23. The record-setting WPT Five Diamond World Poker Classic wrapped up at Bellagio in Las Vegas, with the $10,400 Main Event attracting a huge field of 1,001 entries and featuring some of poker's biggest names. In addition to the Main Event, the WPT Five Diamond World Poker Classic schedule featured several events with five-figure buy-ins and one with a six-figure price of entry. Here are the winners from a tremendous week of poker in Sin City. The biggest winners overall from these high buy-in events, excluding the $10,400 Main Event, were Jake Schindler, Jason Koon, Seth Davies, Chris Hunichen, and Dominik Nitsche. Although he didn't earn the most money, it's certainly worth noting that Sam Soverel cashed in four of these events for a total of $314,500. No one else cashed in more than two. Ladines Wins First $10,000 PLO Event The first two high roller events on the schedule were both $10,000 buy-in pot-limit Omaha tournaments. The first one attracted 35 entries for a $350,000 prize pool and saw the top five places make the money. Joshua Ladines took the event’s title and $128,090 top prize, with both Brian Rast and Sam Soverel finishing in the money. Joshua Ladines - $128,090 John Riordan - $102,910 Jonathan Abdellatif - $56,000 Brian Rast - $35,000 Sam Soverel - $28,000 Soverel Takes Second $10,000 PLO Event In the second $10,000 PLO event, a group of familiar faces was back in the money. Soverel topped the field of 29 entries to win the title and $116,000, Ladines finished third for $46,400, and WPT Five Diamond wonder boy Ryan Tosoc scored fifth for $23,200. Tosoc notably finished second in the Season XV WPT Five Diamond World Poker Classic for $1.134 million before going on to win the event in Season XVI for $1.958 million. Sam Soverel - $116,000 Jonathan Depa - $75,400 Joshua Ladines- $46,400 Michael Song - $29,000 Ryan Tosoc - $23,200 Hennigan Captures $10,000 8-Game Mixed Title If you know Bellagio, you know it’s home to the most iconic high-stakes poker room in the world, Bobby’s Room. It’s where the game’s elite compete for astronomical cash-game stakes, but during WPT Five Diamond some of those players shifted their focus to tournament play, specifically in the $10,000 buy-in 8-Game Mixed High Roller. The tournament generated 24 entries, and it was none other than five-time World Series of Poker gold bracelet winner and WPT Champions Club member John Hennigan taking home the top prize of $110,400. John Hennigan - $110,400 Ben Yu - $67,200 Randy Ohel - $38,400 John Racener - $24,000 Loeser and Fox Chop First $25,000 High Roller In the first of three $25,000 buy-in no-limit hold’em tournaments on this year’s WPT Five Diamond World Poker Classic slate, 42 entries were generated to create a prize pool of $1.05 million. The top six places paid, and the top two spots went to Manig Loeser and Elio Fox in a chop that earned each player more than $300,000. Loeser scored first place for $321,300, and Fox took second for $308,700. Manig Loeser- $321,300 Elio Fox - $308,700 Jake Schindler - $168,000 Dan Smith - $105,000 Cary Katz - $84,000 Nick Petrangelo - $63,000 Petrangelo Wins Second $25,000 High Roller The second $25,000 buy-in tournament attracted 47 entries and generated a $1.175 million prize pool. The top seven places reached the money, with several notables cashing. None earned more than Nick Petrangelo, though, who chopped the event heads up with Sergio Aido to take home the winning prize of $289,944. Aido scored $287,634 for second. Petrangelo was coming off a sixth-place result for $63,000 in the first $25,000 event of this series. Soverel, who finished in the money of the first two high rollers on the schedule, including winning one for $116,000, finished sixth in this event for $70,500. Nick Petrangelo - $289,944 Sergio Aido - $287,634 Seth Davies - $256,672 Ben Yu - $117,500 Kazuhiko Yotsushika - $94,000 Sam Soverel - $70,500 Rainer Kempe - $58,750 Davies Victorious in Third $25,000 High Roller The third and final $25,000 high roller tournament on the WPT Five Diamond schedule drew 50 entries for a $1.25 million prize pool. The top eight places reached the money, and it was Seth Davies taking the title and $341,920 in first-place prize money. The win came just days after Davies took third in the previous $25,000 high roller event during the series of $256,672, as you can see above. Davies did a deal with Isaac Haxton in second place, who earned $320,580. The money was filled with notable high rollers, including Alex Foxen taking third for $175,000. Foxen has had himself quite a 2018 and is closing it strong both on the live felt and the virtual felt. In the online world, Foxen recently achieved a new all-time high in the top 100 of the PocketFives Online Poker Rankings. You'll also notice Soverel's name appearing in the in-the-money places once again, this time for fifth place, worth $100,000. Seth Davies - $341,920 Isaac Haxton - $320,580 Alex Foxen - $175,000 David Peters - $125,000 Sam Soverel - $100,000 Christoph Vogelsang - $75,000 Rainer Kempe - $62,500 Elio Fox: $50,000 Schindler Defeats Koon for $100,000 Super High Roller Victory The final big buy-in event from the WPT Five Diamond World Poker Classic schedule this year was the $100,000 Super High Roller. The event drew 37 entries to Bellagio for a $3.7 million prize pool and the top six spots reached the money. Earning the $1.332 million first-place prize was Jake Schindler. Adding that score to the $168,000 he won earlier in the series for taking third place in one of the $25,000 high rollers, Schindler scored $1.5 million in prize money at Bellagio this December. Schindler beat out Jason Koon for the win, and Koon took home $888,000 for his second-place finish. Jake Schindler - $1,332,000 Jason Koon - $888,000 Chris Hunichen - $592,000 Dominik Nitsche - $370,000 Ben Tollerene - $296,000 Talal Shakerchi - $222,000
  24. Sometimes the adrenaline at the beginning of a big tournament can be a little overwhelming. Especially if you happened to satellite your way into a tournament that may be outside of your usual bankroll. When it comes to big online tournaments, the upcoming partypoker MILLIONS Online will undoubtedly be the biggest for some time to come. It’s $20 million guarantee will make it the largest online tournament of all time, exceeded the current largest tournament by a massive $7.5 million. In order to just meet that guarantee, the tournament will need roughly 4000 runners. That means that before you make the money there’s going to be plenty of poker to be played. “Early levels just play a lot like a cash game,” said partypoker ambassador and regular High Roller tournament player Jason Koon. “You’re playing really deep and you’re playing for chip EV because you're not concerned about any pay ladders since you’re so far away so you are just trying to accumulate as many chips as you possibly can.” As the saying goes, you can't win the tournament in the early levels but you can set yourself up for good things to happen down the line. However, Patrick Leonard, another elite player in partypoker’s stable of pros, cautions that the only thing you should expect early is the unexpected. “The structure is as close to a live tournament as you can find,” said Leonard. “Its so good it has multiple days and often when you qualify for a tournament you get so excited, you think about it all the time. You can't sleep thinking about the exciting prospect and then things go the opposite of how you imagine and you fluster and screw it up.” Patrick ‘pleno1’ Leonard knows the life cycle of online tournaments better than most. The #10-ranked player in the world has nearly $6 million in online tournament earnings and has been a member of PocketFives since 2010. “Be ready for disappointment, I've never played a tournament where everything has gone super smoothly, there is always ups and downs, its how you react to the downs that can make the difference between making a comeback and winning $2m or going out in level 3.” Koon offers some additional practical advice when navigating through the early levels. “For players that haven’t played a lot of deepstack poker, don’t overplay your overpairs on boards…say if you raise and two people call you and the flop comes 9-7-5 you shouldn’t be in a hurry to get in your 200bb stack with pocket aces on a board like that. If a lot of money has gone in at any point in the hand you’re probably going to be near drawing dead. “So, don’t overplay your big hands and be more careful about getting your stack in - try to make the nuts. If you’re playing big pots try to be drawing to the nuts rather than playing a big pot with an overpair bluff catcher. It’s way more valuable to be drawing at a nut open-ender or a nut flush draw when you’re playing a huge pot than having two kings and a bunch of money getting shoveled in on a nasty board.” Of course, there are multiple Day One’s for the MILLIONS Online should something go really wrong early on. But if things don’t appear to be going your way early, don’t panic and find a way to keep your head about you. “I would highly recommend starting mediating as part of your daily routine and especially before the tournament,” said Leonard. “This will really help your chances of staying chill and zen throughout.” The partypoker $20M guaranteed MILLIONS Online runs from November 25 through December 5 with five staring flights and $2.5 million guaranteed for first place.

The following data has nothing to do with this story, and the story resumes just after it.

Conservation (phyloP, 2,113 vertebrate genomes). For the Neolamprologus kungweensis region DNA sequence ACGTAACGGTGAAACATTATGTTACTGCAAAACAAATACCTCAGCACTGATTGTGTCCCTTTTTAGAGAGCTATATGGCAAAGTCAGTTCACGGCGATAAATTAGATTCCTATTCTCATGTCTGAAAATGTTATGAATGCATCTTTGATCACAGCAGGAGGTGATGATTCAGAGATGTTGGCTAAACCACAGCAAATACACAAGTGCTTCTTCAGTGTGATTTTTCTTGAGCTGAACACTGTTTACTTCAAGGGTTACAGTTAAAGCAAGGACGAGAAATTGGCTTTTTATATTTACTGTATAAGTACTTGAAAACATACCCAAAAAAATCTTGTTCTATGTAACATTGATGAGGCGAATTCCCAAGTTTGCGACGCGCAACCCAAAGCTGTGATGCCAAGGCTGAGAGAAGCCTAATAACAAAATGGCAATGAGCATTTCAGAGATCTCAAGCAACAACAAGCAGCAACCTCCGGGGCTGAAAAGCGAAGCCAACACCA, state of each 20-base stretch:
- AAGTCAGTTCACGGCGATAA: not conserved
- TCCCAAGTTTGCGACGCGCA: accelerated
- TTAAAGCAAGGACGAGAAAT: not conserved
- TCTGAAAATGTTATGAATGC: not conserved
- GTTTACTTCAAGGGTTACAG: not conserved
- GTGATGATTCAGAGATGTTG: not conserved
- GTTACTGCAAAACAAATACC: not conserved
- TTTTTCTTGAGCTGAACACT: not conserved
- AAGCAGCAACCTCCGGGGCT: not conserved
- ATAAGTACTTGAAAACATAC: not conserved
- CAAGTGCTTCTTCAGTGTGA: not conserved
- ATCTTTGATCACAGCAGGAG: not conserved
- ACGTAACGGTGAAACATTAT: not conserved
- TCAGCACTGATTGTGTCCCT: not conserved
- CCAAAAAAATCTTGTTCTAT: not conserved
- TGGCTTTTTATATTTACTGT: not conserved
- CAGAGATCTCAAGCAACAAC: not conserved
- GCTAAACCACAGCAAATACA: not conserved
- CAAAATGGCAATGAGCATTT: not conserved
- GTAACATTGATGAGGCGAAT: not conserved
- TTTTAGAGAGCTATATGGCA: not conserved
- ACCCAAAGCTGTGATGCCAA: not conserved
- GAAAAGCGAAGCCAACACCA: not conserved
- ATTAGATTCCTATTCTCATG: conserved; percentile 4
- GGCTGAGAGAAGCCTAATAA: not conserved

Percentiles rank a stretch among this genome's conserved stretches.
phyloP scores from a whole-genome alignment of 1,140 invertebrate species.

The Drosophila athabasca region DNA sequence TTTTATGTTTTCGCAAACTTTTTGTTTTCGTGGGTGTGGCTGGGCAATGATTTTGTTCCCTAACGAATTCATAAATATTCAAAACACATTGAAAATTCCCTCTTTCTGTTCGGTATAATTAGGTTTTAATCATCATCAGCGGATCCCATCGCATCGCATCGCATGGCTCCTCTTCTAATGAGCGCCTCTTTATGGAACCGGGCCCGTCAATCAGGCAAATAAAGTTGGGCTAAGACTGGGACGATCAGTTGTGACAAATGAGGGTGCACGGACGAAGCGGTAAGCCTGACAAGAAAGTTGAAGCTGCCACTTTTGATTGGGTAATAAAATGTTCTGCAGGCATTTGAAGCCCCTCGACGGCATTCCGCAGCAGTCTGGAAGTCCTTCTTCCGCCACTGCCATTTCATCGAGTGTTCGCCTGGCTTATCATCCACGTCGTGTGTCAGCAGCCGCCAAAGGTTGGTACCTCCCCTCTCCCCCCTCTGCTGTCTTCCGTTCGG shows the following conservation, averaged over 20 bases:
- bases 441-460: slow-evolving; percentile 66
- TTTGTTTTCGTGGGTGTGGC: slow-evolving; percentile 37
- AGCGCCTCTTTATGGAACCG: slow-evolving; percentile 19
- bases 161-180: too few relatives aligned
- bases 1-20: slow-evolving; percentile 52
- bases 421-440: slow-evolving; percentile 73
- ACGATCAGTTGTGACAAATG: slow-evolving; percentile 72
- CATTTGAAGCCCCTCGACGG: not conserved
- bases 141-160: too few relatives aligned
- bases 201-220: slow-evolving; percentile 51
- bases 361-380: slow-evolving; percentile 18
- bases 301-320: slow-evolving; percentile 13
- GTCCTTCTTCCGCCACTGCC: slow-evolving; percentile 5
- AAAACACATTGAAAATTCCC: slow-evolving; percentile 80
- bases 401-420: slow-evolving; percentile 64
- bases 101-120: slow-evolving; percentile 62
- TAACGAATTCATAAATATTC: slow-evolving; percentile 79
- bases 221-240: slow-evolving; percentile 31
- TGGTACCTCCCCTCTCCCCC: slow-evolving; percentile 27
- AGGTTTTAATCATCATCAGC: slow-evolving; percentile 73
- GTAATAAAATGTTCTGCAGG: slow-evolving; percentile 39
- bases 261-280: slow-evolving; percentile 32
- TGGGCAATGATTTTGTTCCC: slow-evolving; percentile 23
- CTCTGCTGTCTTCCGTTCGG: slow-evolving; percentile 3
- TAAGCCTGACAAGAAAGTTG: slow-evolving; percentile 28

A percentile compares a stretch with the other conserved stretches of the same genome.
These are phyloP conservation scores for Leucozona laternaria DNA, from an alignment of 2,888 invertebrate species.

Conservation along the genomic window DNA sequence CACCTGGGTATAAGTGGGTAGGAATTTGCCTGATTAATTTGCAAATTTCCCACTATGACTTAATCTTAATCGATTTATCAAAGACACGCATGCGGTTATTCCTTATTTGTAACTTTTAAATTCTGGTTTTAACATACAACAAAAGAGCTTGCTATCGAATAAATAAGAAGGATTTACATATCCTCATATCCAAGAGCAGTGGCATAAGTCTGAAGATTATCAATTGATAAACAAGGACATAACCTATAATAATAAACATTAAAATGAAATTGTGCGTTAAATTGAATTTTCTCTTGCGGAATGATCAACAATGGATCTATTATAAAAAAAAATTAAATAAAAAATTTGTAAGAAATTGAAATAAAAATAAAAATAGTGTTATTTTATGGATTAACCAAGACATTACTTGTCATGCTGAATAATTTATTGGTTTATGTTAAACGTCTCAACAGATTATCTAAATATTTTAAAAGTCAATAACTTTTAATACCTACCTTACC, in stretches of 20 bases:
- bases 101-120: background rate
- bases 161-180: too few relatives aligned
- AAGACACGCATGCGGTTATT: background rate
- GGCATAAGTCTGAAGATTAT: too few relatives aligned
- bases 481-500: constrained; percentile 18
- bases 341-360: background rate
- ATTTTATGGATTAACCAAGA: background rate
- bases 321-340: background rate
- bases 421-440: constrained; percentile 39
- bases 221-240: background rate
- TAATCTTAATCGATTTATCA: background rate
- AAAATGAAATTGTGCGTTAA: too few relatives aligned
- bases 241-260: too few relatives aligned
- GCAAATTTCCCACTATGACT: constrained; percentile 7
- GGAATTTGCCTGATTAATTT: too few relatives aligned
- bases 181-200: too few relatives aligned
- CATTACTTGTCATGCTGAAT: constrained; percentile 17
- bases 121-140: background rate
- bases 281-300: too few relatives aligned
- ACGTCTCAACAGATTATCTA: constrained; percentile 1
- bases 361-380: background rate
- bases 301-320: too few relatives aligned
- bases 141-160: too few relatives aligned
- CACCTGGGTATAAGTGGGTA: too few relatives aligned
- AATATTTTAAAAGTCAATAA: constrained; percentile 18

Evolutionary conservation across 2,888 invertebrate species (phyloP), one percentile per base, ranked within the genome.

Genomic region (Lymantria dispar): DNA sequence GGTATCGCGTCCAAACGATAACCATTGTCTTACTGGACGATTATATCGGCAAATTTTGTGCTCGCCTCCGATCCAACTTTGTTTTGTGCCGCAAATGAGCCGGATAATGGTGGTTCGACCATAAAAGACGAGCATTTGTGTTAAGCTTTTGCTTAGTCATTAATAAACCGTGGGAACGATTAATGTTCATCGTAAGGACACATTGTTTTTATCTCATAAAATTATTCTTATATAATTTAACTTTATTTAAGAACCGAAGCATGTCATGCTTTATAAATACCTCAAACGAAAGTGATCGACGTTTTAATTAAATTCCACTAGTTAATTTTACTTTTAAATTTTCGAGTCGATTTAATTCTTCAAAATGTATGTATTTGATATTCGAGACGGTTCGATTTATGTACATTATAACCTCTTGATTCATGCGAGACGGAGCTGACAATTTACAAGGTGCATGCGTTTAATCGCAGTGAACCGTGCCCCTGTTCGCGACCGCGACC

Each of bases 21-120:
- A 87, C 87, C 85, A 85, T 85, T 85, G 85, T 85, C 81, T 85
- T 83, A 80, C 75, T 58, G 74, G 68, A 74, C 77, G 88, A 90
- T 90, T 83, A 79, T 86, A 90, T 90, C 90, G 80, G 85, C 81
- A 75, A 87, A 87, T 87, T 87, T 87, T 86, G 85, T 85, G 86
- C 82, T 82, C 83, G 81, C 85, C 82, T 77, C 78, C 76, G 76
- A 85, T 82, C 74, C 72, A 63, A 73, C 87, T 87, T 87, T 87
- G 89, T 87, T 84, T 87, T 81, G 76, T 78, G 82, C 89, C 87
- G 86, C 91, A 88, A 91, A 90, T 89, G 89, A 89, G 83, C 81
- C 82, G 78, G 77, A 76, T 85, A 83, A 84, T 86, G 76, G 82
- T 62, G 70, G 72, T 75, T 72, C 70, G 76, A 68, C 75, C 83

25. February may seem like forever ago, but it wasn't too long ago that the second month of 2018 saw the names of Chris 'moorman1' Moorman, Mike 'goleafsgoeh' Leah, and Viktor 'isildur1' Blom capture the headlines. Below are PocketFives' top five stories from February 2018, plus a look back at the February's Monthly PLB winner. MILESTONES: Chris 'moorman1' Moorman Earns 27th Triple Crown Chris 'moorman1' Moorman is online poker’s leading all-time money earner with, at time of writing, $15.595 million in online tournament winnings. In February 2018, Moorman captured headlines when he won his record 27th PocketFives Triple Crown. Moorman achieved the feat when he scored first place in tournaments from three different sites in back-to-back-to-back days. Moorman then went on to win two more in 2018 and bring his industry-leading total to 29. READ: MILESTONES: Chris 'moorman1' Moorman Earns 27th Triple Crown Stephen Chidwick Wins Inaugural U.S. Poker Open Title The poker world was treated to the first-ever U.S. Poker Open in February 2018. The eight-tournament high-roller series took place at ARIA Resort & Casino in Las Vegas with buy-ins ranging from $10,000 to $50,000. An elite group of poker's best were in competition across the eight events, including Daniel Negreanu, Phil Hellmuth, Justin Bonomo, Dan Smith, and Jason Koon. In addition to individual tournament scores for large sums of money, each player was looking to become the first overall U.S. Poker Open champion. At its completion, Stephen 'stevie444' Chidwick had cashed in four of the eight events to win more than $1.25 million combined and be crowned U.S. Poker Open champion. READ: Stephen Chidwick Wins Inaugural U.S. Poker Open Title WPT: Mike Leah Wins Fallsview Classic for First WPT Title The World Poker Tour once again made its seasonal stop at Fallsview Casino Resort in Niagara Falls, Ontario, Canada, back in February. With it came a record-breaking field of 517 entries for the event and a final table that included one staunch Canadian grinder, Mike 'goleafsgoeh' Leah, looking for his first WPT title. Leah entered the final day of play ranked third in chips among the remaining 20 players. From there, he went on to claim victory and his first World Poker Tour title worth C$451,821 ($359,001). READ: Mike Leah Wins Fallsview Classic for First WPT Title Viktor Blom Stages Huge Comeback to Win partypoker MILLIONS Germany If 2018 was the year of anything, it's likely the year of partypoker. The online poker giant’s live tournament offering, partypokerLIVE, delivered enormous prize pool upon enormous prize pool all across the globe, including February's partypoker MILLIONS Germany in Rozvadov. That's where Viktor 'isildur1' Blom grabbed the title worth €1 million, but not without having to overcome a greater than 6-to-1 chip deficit during heads-up play against Pavel Plesuv. READ: Viktor Blom Stages Huge Comeback to Win partypoker MILLIONS Germany Leon Tsoukernik's Counterclaim Against Matt Kirk Dismissed Speaking of Rozvadov, King's Casino owner Leon Tsoukernik was back in the headlines in February with another episode involving his dispute with high-stakes poker pro "Aussie" Matt Kirk. Three months prior, in November, Tsoukernik filed a counterclaim for $10 million in damages. That was followed by Kirk's lawyers filing a motion to dismiss. At the end of February 2018, a Las Vegas judge dismissed Tsoukernik’s counterclaim it what appears to have ended a highly publicized legal tug o' war. READ: Leon Tsoukernik's Counterclaim Against Matt Kirk Dismissed 'European' Wins February Monthly PLB Title With 4,133.54 points, 'European' won the Monthly PLB title for February. 'European' booked 48 cashes in February, including scores of $86,000 for 707.11 points, $58,160 for 584.38 points, $56,975 for 463.68 points, $49,574 for 383.28 points, and $46,418 for 415.33 points. The $86,000 win for 'European' came in the $530 buy-in partypoker Powerfest #46-M: $500K Gtd NLH under the username 'JHelppi' when he outlasted a field of 979 entries.